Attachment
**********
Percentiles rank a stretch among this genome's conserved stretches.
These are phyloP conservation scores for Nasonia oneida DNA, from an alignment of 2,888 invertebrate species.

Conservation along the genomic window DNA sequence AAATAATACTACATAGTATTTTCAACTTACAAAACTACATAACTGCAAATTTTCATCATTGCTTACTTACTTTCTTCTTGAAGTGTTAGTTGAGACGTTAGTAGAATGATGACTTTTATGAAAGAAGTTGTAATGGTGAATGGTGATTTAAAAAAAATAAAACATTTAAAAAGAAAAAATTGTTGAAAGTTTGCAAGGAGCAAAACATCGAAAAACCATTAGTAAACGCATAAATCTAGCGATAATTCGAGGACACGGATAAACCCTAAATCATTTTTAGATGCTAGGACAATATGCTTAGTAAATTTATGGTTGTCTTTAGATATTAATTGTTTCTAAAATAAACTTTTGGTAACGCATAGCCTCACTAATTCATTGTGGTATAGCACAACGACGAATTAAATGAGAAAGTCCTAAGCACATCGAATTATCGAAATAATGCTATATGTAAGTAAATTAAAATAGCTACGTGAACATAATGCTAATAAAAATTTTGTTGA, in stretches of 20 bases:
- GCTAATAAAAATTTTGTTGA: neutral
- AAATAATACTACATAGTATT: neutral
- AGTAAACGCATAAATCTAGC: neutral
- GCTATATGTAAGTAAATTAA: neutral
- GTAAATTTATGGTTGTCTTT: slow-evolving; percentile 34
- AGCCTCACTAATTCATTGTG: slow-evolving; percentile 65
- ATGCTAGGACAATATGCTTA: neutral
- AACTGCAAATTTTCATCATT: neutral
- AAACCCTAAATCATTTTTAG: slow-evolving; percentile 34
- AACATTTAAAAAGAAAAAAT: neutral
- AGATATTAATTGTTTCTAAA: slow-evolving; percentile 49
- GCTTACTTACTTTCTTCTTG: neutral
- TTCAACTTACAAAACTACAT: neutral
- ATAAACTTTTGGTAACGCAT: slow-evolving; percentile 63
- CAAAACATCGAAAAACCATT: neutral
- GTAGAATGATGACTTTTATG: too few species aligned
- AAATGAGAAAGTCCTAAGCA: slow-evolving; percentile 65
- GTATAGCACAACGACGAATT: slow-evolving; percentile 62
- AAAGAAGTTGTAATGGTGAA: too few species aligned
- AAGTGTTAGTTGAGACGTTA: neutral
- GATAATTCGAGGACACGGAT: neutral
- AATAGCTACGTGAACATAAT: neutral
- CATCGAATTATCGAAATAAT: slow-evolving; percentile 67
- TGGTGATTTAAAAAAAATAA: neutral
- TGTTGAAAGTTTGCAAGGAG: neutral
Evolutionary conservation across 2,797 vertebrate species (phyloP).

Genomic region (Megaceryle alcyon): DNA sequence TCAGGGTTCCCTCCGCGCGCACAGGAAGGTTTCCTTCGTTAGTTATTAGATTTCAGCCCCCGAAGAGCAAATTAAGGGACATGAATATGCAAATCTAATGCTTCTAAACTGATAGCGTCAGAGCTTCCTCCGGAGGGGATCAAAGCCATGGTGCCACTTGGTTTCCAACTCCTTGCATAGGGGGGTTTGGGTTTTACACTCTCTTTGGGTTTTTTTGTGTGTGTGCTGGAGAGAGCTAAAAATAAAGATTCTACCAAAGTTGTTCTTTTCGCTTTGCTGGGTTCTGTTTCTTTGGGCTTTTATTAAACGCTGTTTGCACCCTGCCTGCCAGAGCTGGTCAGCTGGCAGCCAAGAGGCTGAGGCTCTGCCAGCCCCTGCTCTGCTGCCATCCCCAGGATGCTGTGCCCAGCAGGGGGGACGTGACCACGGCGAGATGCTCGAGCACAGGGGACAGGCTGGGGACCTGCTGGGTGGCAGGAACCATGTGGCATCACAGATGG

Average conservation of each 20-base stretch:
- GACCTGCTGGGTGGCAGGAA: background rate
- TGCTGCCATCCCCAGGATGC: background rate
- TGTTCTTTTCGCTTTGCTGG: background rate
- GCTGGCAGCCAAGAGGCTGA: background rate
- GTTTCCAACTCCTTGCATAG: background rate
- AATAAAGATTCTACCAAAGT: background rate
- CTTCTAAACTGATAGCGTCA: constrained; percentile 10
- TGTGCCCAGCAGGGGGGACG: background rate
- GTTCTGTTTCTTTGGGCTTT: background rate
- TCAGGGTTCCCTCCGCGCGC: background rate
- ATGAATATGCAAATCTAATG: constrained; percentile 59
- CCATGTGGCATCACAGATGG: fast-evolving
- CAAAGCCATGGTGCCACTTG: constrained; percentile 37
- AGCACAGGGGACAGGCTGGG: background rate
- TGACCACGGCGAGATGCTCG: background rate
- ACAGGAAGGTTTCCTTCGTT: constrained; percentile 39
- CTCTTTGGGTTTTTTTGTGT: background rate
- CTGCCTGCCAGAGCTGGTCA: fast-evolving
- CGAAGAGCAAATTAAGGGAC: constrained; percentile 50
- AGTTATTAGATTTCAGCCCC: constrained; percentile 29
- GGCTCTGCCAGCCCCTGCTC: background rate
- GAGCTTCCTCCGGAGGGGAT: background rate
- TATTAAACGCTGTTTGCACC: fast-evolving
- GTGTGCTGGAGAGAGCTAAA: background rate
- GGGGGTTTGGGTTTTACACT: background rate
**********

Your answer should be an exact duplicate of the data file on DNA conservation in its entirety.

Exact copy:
Percentiles rank a stretch among this genome's conserved stretches.
These are phyloP conservation scores for Nasonia oneida DNA, from an alignment of 2,888 invertebrate species.

Conservation along the genomic window DNA sequence AAATAATACTACATAGTATTTTCAACTTACAAAACTACATAACTGCAAATTTTCATCATTGCTTACTTACTTTCTTCTTGAAGTGTTAGTTGAGACGTTAGTAGAATGATGACTTTTATGAAAGAAGTTGTAATGGTGAATGGTGATTTAAAAAAAATAAAACATTTAAAAAGAAAAAATTGTTGAAAGTTTGCAAGGAGCAAAACATCGAAAAACCATTAGTAAACGCATAAATCTAGCGATAATTCGAGGACACGGATAAACCCTAAATCATTTTTAGATGCTAGGACAATATGCTTAGTAAATTTATGGTTGTCTTTAGATATTAATTGTTTCTAAAATAAACTTTTGGTAACGCATAGCCTCACTAATTCATTGTGGTATAGCACAACGACGAATTAAATGAGAAAGTCCTAAGCACATCGAATTATCGAAATAATGCTATATGTAAGTAAATTAAAATAGCTACGTGAACATAATGCTAATAAAAATTTTGTTGA, in stretches of 20 bases:
- GCTAATAAAAATTTTGTTGA: neutral
- AAATAATACTACATAGTATT: neutral
- AGTAAACGCATAAATCTAGC: neutral
- GCTATATGTAAGTAAATTAA: neutral
- GTAAATTTATGGTTGTCTTT: slow-evolving; percentile 34
- AGCCTCACTAATTCATTGTG: slow-evolving; percentile 65
- ATGCTAGGACAATATGCTTA: neutral
- AACTGCAAATTTTCATCATT: neutral
- AAACCCTAAATCATTTTTAG: slow-evolving; percentile 34
- AACATTTAAAAAGAAAAAAT: neutral
- AGATATTAATTGTTTCTAAA: slow-evolving; percentile 49
- GCTTACTTACTTTCTTCTTG: neutral
- TTCAACTTACAAAACTACAT: neutral
- ATAAACTTTTGGTAACGCAT: slow-evolving; percentile 63
- CAAAACATCGAAAAACCATT: neutral
- GTAGAATGATGACTTTTATG: too few species aligned
- AAATGAGAAAGTCCTAAGCA: slow-evolving; percentile 65
- GTATAGCACAACGACGAATT: slow-evolving; percentile 62
- AAAGAAGTTGTAATGGTGAA: too few species aligned
- AAGTGTTAGTTGAGACGTTA: neutral
- GATAATTCGAGGACACGGAT: neutral
- AATAGCTACGTGAACATAAT: neutral
- CATCGAATTATCGAAATAAT: slow-evolving; percentile 67
- TGGTGATTTAAAAAAAATAA: neutral
- TGTTGAAAGTTTGCAAGGAG: neutral
Evolutionary conservation across 2,797 vertebrate species (phyloP).

Genomic region (Megaceryle alcyon): DNA sequence TCAGGGTTCCCTCCGCGCGCACAGGAAGGTTTCCTTCGTTAGTTATTAGATTTCAGCCCCCGAAGAGCAAATTAAGGGACATGAATATGCAAATCTAATGCTTCTAAACTGATAGCGTCAGAGCTTCCTCCGGAGGGGATCAAAGCCATGGTGCCACTTGGTTTCCAACTCCTTGCATAGGGGGGTTTGGGTTTTACACTCTCTTTGGGTTTTTTTGTGTGTGTGCTGGAGAGAGCTAAAAATAAAGATTCTACCAAAGTTGTTCTTTTCGCTTTGCTGGGTTCTGTTTCTTTGGGCTTTTATTAAACGCTGTTTGCACCCTGCCTGCCAGAGCTGGTCAGCTGGCAGCCAAGAGGCTGAGGCTCTGCCAGCCCCTGCTCTGCTGCCATCCCCAGGATGCTGTGCCCAGCAGGGGGGACGTGACCACGGCGAGATGCTCGAGCACAGGGGACAGGCTGGGGACCTGCTGGGTGGCAGGAACCATGTGGCATCACAGATGG

Average conservation of each 20-base stretch:
- GACCTGCTGGGTGGCAGGAA: background rate
- TGCTGCCATCCCCAGGATGC: background rate
- TGTTCTTTTCGCTTTGCTGG: background rate
- GCTGGCAGCCAAGAGGCTGA: background rate
- GTTTCCAACTCCTTGCATAG: background rate
- AATAAAGATTCTACCAAAGT: background rate
- CTTCTAAACTGATAGCGTCA: constrained; percentile 10
- TGTGCCCAGCAGGGGGGACG: background rate
- GTTCTGTTTCTTTGGGCTTT: background rate
- TCAGGGTTCCCTCCGCGCGC: background rate
- ATGAATATGCAAATCTAATG: constrained; percentile 59
- CCATGTGGCATCACAGATGG: fast-evolving
- CAAAGCCATGGTGCCACTTG: constrained; percentile 37
- AGCACAGGGGACAGGCTGGG: background rate
- TGACCACGGCGAGATGCTCG: background rate
- ACAGGAAGGTTTCCTTCGTT: constrained; percentile 39
- CTCTTTGGGTTTTTTTGTGT: background rate
- CTGCCTGCCAGAGCTGGTCA: fast-evolving
- CGAAGAGCAAATTAAGGGAC: constrained; percentile 50
- AGTTATTAGATTTCAGCCCC: constrained; percentile 29
- GGCTCTGCCAGCCCCTGCTC: background rate
- GAGCTTCCTCCGGAGGGGAT: background rate
- TATTAAACGCTGTTTGCACC: fast-evolving
- GTGTGCTGGAGAGAGCTAAA: background rate
- GGGGGTTTGGGTTTTACACT: background rate